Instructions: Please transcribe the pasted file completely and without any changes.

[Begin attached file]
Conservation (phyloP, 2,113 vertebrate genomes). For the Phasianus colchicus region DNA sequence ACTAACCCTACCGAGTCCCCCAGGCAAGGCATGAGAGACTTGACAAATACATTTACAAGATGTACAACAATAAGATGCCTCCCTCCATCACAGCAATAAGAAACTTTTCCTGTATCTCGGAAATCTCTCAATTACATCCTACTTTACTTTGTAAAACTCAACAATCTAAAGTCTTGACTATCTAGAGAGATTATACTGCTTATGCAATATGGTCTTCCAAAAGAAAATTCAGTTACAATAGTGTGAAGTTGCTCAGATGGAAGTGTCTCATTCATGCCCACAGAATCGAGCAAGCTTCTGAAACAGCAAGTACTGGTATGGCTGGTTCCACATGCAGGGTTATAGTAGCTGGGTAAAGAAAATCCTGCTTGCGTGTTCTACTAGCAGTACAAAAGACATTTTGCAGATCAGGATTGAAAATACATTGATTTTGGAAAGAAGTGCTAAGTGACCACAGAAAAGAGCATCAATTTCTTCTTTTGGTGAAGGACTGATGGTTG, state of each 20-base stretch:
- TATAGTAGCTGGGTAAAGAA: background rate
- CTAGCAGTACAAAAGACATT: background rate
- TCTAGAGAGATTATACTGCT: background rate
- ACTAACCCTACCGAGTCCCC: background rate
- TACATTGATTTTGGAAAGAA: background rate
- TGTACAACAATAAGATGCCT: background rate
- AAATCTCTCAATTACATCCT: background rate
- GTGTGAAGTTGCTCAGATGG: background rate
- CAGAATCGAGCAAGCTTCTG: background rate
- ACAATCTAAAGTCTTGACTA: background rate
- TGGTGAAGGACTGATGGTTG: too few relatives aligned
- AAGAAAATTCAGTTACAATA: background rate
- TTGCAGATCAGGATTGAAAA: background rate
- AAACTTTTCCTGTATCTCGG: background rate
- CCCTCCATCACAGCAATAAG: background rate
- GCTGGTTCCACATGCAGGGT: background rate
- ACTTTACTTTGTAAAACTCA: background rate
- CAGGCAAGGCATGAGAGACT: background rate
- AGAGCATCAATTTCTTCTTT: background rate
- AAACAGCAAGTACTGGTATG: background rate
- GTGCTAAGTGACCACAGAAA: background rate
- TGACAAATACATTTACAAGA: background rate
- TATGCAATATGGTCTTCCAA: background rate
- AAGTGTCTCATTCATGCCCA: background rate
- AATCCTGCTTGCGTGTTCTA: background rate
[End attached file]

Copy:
Conservation (phyloP, 2,113 vertebrate genomes). For the Phasianus colchicus region DNA sequence ACTAACCCTACCGAGTCCCCCAGGCAAGGCATGAGAGACTTGACAAATACATTTACAAGATGTACAACAATAAGATGCCTCCCTCCATCACAGCAATAAGAAACTTTTCCTGTATCTCGGAAATCTCTCAATTACATCCTACTTTACTTTGTAAAACTCAACAATCTAAAGTCTTGACTATCTAGAGAGATTATACTGCTTATGCAATATGGTCTTCCAAAAGAAAATTCAGTTACAATAGTGTGAAGTTGCTCAGATGGAAGTGTCTCATTCATGCCCACAGAATCGAGCAAGCTTCTGAAACAGCAAGTACTGGTATGGCTGGTTCCACATGCAGGGTTATAGTAGCTGGGTAAAGAAAATCCTGCTTGCGTGTTCTACTAGCAGTACAAAAGACATTTTGCAGATCAGGATTGAAAATACATTGATTTTGGAAAGAAGTGCTAAGTGACCACAGAAAAGAGCATCAATTTCTTCTTTTGGTGAAGGACTGATGGTTG, state of each 20-base stretch:
- TATAGTAGCTGGGTAAAGAA: background rate
- CTAGCAGTACAAAAGACATT: background rate
- TCTAGAGAGATTATACTGCT: background rate
- ACTAACCCTACCGAGTCCCC: background rate
- TACATTGATTTTGGAAAGAA: background rate
- TGTACAACAATAAGATGCCT: background rate
- AAATCTCTCAATTACATCCT: background rate
- GTGTGAAGTTGCTCAGATGG: background rate
- CAGAATCGAGCAAGCTTCTG: background rate
- ACAATCTAAAGTCTTGACTA: background rate
- TGGTGAAGGACTGATGGTTG: too few relatives aligned
- AAGAAAATTCAGTTACAATA: background rate
- TTGCAGATCAGGATTGAAAA: background rate
- AAACTTTTCCTGTATCTCGG: background rate
- CCCTCCATCACAGCAATAAG: background rate
- GCTGGTTCCACATGCAGGGT: background rate
- ACTTTACTTTGTAAAACTCA: background rate
- CAGGCAAGGCATGAGAGACT: background rate
- AGAGCATCAATTTCTTCTTT: background rate
- AAACAGCAAGTACTGGTATG: background rate
- GTGCTAAGTGACCACAGAAA: background rate
- TGACAAATACATTTACAAGA: background rate
- TATGCAATATGGTCTTCCAA: background rate
- AAGTGTCTCATTCATGCCCA: background rate
- AATCCTGCTTGCGTGTTCTA: background rate